Calgary extends coronavirus public event ban to August 31

Mayor Nenshi doesn't see a way for Calgary Stampeders CFL football to take place this summer

Calgary Mayor Naheed Nenshi at a coronavirus response press conference, March 12, 2020.

The City of Calgary has officially extended its ban on public events an additional two months, now moving it to August 31.

Initially, the city had pegged the date to June 30 and that left a sliver of light for the Calgary Stampede and the Calgary Folk Music Festival to still go ahead.  Both were cancelled Thursday.

This means that 166 events scheduled for the summer are now officially cancelled.

“There are sometimes tough parts of my job and that’s around making really difficult decisions that I know will disappoint a lot of people,” said Mayor Naheed Nenshi.

This ban does include all city-run summer camps.

Further, it casts doubt on the Calgary Stampeders upcoming CFL season.

“Professional sports, even training camps do not, at this time, have an exemption,” said Mayor Nenshi.

“I think it’s fair for us to say, I don’t see a world where you’re having a game in a packed McMahon Stadium this summer.”

The city said their direction coincides with that of Alberta’s Chief Medical Officer of Health, Dr. Deena Hinshaw. According to provincial information the summer event restrictions “will continue to apply until evidence demonstrates that the spread is controlled.”

Upon follow up, the province confirmed there’s no specific date, but that it was indefinite.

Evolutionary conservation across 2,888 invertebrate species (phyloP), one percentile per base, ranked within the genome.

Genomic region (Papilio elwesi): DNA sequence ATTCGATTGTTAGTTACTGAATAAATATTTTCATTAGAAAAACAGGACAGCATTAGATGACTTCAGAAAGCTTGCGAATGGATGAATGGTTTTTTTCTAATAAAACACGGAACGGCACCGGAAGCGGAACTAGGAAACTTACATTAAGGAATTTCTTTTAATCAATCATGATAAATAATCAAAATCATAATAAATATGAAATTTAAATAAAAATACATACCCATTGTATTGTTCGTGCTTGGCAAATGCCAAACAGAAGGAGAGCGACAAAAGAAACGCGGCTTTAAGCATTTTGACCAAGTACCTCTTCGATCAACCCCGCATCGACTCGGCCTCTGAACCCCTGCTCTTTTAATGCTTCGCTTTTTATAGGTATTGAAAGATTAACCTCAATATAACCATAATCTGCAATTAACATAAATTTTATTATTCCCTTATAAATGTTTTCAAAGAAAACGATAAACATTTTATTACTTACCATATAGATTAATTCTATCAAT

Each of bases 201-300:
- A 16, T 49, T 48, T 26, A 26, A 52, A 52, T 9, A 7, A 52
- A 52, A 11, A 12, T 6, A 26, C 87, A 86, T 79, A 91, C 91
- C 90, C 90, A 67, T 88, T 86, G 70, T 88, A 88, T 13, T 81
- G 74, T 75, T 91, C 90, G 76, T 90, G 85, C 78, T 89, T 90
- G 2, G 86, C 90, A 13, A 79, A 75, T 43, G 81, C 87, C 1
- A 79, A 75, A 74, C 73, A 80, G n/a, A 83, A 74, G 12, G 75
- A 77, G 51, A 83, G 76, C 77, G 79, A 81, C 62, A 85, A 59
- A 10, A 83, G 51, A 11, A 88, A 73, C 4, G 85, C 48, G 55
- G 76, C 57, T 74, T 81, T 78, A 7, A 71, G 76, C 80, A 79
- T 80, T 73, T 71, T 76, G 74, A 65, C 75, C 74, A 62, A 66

“We continue to monitor the situation closely and hope to be able to share more information soon on Alberta’s plan for when and how some public health measures could be safely relaxed in the future,” wrote Alberta Health assistant director of communication, Tom McMillan.

Enforcement and 311 calls

Calgary Emergency Management Agency Chief Tom Sampson said while they’ve been keeping an eye on citizens, they’ve had to respond to businesses as well.

Business licensing has had more than 500 complaints via 311, Sampson said, in relation to COVID-19. There have been 134 written warnings to non-essential business. One business had their license suspended.

Two more tickets for $1,000 each were doled out for failure to comply with provincial health regulation.  Another ticket was issued for a fake/altered business license to someone selling hand sanitizer out the back of their vehicle in a parking lot.

“We need to remind folks that you can’t buy your hand sanitizer there. And if you have bought your hand sanitizer there, I encourage you to throw it out,” Sampson said.

To deal with issues on Crescent Road, Sampson said there would be a pilot road closure in the area.  In other areas where crowding is an issue, they will have parking restrictions to reduce volume, he said.

About Darren Krause 593 Articles
Journalist, husband, father, golfer, writer, painter, video gamer, gardener, amateur botanist, dreamer, realist... never in that order.

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